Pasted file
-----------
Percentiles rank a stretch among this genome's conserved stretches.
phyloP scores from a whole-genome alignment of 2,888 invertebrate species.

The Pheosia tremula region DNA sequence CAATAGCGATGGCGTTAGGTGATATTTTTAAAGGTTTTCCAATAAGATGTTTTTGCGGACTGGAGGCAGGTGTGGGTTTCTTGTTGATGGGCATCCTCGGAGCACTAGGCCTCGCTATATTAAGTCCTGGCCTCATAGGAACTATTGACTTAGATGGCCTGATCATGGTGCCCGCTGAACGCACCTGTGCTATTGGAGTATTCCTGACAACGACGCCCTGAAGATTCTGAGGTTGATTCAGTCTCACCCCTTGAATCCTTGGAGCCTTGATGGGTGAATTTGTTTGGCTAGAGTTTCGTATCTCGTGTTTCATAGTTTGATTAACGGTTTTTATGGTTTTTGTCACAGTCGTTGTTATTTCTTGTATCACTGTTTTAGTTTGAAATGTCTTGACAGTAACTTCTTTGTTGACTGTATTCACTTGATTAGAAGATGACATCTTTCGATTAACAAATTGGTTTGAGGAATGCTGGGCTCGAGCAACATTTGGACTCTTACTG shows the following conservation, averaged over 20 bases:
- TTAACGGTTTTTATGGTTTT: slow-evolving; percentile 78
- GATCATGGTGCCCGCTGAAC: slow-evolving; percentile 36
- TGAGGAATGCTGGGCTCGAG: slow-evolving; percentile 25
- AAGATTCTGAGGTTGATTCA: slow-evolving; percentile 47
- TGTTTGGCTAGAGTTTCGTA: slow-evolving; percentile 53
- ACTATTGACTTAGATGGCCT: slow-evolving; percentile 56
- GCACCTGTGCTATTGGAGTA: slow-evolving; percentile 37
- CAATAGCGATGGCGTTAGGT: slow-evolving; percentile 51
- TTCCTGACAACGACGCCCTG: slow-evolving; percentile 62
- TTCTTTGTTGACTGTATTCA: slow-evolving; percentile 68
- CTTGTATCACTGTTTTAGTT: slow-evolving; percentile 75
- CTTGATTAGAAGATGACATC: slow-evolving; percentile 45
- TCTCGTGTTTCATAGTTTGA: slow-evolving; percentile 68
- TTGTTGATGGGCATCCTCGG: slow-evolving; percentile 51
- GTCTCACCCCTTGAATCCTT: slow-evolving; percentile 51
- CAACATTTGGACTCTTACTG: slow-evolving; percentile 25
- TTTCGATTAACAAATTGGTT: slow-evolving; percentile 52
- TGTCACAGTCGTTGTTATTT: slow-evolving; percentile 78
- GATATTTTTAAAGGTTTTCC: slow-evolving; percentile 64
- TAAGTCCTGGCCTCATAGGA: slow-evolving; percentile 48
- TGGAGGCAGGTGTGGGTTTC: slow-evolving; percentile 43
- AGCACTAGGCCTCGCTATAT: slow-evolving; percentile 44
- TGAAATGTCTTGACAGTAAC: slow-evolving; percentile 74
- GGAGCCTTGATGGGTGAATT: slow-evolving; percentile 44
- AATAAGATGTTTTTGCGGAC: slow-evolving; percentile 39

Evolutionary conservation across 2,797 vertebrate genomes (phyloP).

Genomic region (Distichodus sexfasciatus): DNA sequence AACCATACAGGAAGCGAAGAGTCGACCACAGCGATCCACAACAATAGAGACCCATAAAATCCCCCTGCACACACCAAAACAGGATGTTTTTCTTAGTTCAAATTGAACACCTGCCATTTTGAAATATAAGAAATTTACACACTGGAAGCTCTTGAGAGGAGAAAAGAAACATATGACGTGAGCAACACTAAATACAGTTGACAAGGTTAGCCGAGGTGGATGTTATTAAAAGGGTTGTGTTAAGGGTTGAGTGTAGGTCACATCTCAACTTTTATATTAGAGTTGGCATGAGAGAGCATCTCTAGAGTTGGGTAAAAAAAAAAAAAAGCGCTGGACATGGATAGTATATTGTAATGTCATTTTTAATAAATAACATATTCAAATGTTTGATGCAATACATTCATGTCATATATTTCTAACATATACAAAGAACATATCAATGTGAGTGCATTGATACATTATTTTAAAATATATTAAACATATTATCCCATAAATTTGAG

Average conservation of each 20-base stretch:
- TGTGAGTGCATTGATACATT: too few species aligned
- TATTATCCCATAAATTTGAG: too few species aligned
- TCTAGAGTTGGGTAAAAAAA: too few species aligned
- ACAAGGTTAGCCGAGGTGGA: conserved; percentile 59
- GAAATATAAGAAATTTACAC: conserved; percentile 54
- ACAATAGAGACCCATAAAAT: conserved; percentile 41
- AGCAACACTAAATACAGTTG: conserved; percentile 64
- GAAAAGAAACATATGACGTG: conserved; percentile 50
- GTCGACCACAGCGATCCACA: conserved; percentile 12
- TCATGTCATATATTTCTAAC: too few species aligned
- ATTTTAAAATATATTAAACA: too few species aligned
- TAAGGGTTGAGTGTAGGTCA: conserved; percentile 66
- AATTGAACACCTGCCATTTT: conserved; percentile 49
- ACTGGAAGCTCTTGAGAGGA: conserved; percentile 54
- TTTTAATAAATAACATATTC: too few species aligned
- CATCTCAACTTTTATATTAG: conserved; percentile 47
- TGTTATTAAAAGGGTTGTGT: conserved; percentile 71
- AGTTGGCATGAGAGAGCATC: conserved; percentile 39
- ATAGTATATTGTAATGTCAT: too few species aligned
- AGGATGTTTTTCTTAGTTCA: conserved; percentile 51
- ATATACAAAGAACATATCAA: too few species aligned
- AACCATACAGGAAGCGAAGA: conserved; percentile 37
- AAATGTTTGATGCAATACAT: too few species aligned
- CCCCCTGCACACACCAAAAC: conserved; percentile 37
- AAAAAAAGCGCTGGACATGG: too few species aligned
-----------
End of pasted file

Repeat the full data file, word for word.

Percentiles rank a stretch among this genome's conserved stretches.
phyloP scores from a whole-genome alignment of 2,888 invertebrate species.

The Pheosia tremula region DNA sequence CAATAGCGATGGCGTTAGGTGATATTTTTAAAGGTTTTCCAATAAGATGTTTTTGCGGACTGGAGGCAGGTGTGGGTTTCTTGTTGATGGGCATCCTCGGAGCACTAGGCCTCGCTATATTAAGTCCTGGCCTCATAGGAACTATTGACTTAGATGGCCTGATCATGGTGCCCGCTGAACGCACCTGTGCTATTGGAGTATTCCTGACAACGACGCCCTGAAGATTCTGAGGTTGATTCAGTCTCACCCCTTGAATCCTTGGAGCCTTGATGGGTGAATTTGTTTGGCTAGAGTTTCGTATCTCGTGTTTCATAGTTTGATTAACGGTTTTTATGGTTTTTGTCACAGTCGTTGTTATTTCTTGTATCACTGTTTTAGTTTGAAATGTCTTGACAGTAACTTCTTTGTTGACTGTATTCACTTGATTAGAAGATGACATCTTTCGATTAACAAATTGGTTTGAGGAATGCTGGGCTCGAGCAACATTTGGACTCTTACTG shows the following conservation, averaged over 20 bases:
- TTAACGGTTTTTATGGTTTT: slow-evolving; percentile 78
- GATCATGGTGCCCGCTGAAC: slow-evolving; percentile 36
- TGAGGAATGCTGGGCTCGAG: slow-evolving; percentile 25
- AAGATTCTGAGGTTGATTCA: slow-evolving; percentile 47
- TGTTTGGCTAGAGTTTCGTA: slow-evolving; percentile 53
- ACTATTGACTTAGATGGCCT: slow-evolving; percentile 56
- GCACCTGTGCTATTGGAGTA: slow-evolving; percentile 37
- CAATAGCGATGGCGTTAGGT: slow-evolving; percentile 51
- TTCCTGACAACGACGCCCTG: slow-evolving; percentile 62
- TTCTTTGTTGACTGTATTCA: slow-evolving; percentile 68
- CTTGTATCACTGTTTTAGTT: slow-evolving; percentile 75
- CTTGATTAGAAGATGACATC: slow-evolving; percentile 45
- TCTCGTGTTTCATAGTTTGA: slow-evolving; percentile 68
- TTGTTGATGGGCATCCTCGG: slow-evolving; percentile 51
- GTCTCACCCCTTGAATCCTT: slow-evolving; percentile 51
- CAACATTTGGACTCTTACTG: slow-evolving; percentile 25
- TTTCGATTAACAAATTGGTT: slow-evolving; percentile 52
- TGTCACAGTCGTTGTTATTT: slow-evolving; percentile 78
- GATATTTTTAAAGGTTTTCC: slow-evolving; percentile 64
- TAAGTCCTGGCCTCATAGGA: slow-evolving; percentile 48
- TGGAGGCAGGTGTGGGTTTC: slow-evolving; percentile 43
- AGCACTAGGCCTCGCTATAT: slow-evolving; percentile 44
- TGAAATGTCTTGACAGTAAC: slow-evolving; percentile 74
- GGAGCCTTGATGGGTGAATT: slow-evolving; percentile 44
- AATAAGATGTTTTTGCGGAC: slow-evolving; percentile 39

Evolutionary conservation across 2,797 vertebrate genomes (phyloP).

Genomic region (Distichodus sexfasciatus): DNA sequence AACCATACAGGAAGCGAAGAGTCGACCACAGCGATCCACAACAATAGAGACCCATAAAATCCCCCTGCACACACCAAAACAGGATGTTTTTCTTAGTTCAAATTGAACACCTGCCATTTTGAAATATAAGAAATTTACACACTGGAAGCTCTTGAGAGGAGAAAAGAAACATATGACGTGAGCAACACTAAATACAGTTGACAAGGTTAGCCGAGGTGGATGTTATTAAAAGGGTTGTGTTAAGGGTTGAGTGTAGGTCACATCTCAACTTTTATATTAGAGTTGGCATGAGAGAGCATCTCTAGAGTTGGGTAAAAAAAAAAAAAAGCGCTGGACATGGATAGTATATTGTAATGTCATTTTTAATAAATAACATATTCAAATGTTTGATGCAATACATTCATGTCATATATTTCTAACATATACAAAGAACATATCAATGTGAGTGCATTGATACATTATTTTAAAATATATTAAACATATTATCCCATAAATTTGAG

Average conservation of each 20-base stretch:
- TGTGAGTGCATTGATACATT: too few species aligned
- TATTATCCCATAAATTTGAG: too few species aligned
- TCTAGAGTTGGGTAAAAAAA: too few species aligned
- ACAAGGTTAGCCGAGGTGGA: conserved; percentile 59
- GAAATATAAGAAATTTACAC: conserved; percentile 54
- ACAATAGAGACCCATAAAAT: conserved; percentile 41
- AGCAACACTAAATACAGTTG: conserved; percentile 64
- GAAAAGAAACATATGACGTG: conserved; percentile 50
- GTCGACCACAGCGATCCACA: conserved; percentile 12
- TCATGTCATATATTTCTAAC: too few species aligned
- ATTTTAAAATATATTAAACA: too few species aligned
- TAAGGGTTGAGTGTAGGTCA: conserved; percentile 66
- AATTGAACACCTGCCATTTT: conserved; percentile 49
- ACTGGAAGCTCTTGAGAGGA: conserved; percentile 54
- TTTTAATAAATAACATATTC: too few species aligned
- CATCTCAACTTTTATATTAG: conserved; percentile 47
- TGTTATTAAAAGGGTTGTGT: conserved; percentile 71
- AGTTGGCATGAGAGAGCATC: conserved; percentile 39
- ATAGTATATTGTAATGTCAT: too few species aligned
- AGGATGTTTTTCTTAGTTCA: conserved; percentile 51
- ATATACAAAGAACATATCAA: too few species aligned
- AACCATACAGGAAGCGAAGA: conserved; percentile 37
- AAATGTTTGATGCAATACAT: too few species aligned
- CCCCCTGCACACACCAAAAC: conserved; percentile 37
- AAAAAAAGCGCTGGACATGG: too few species aligned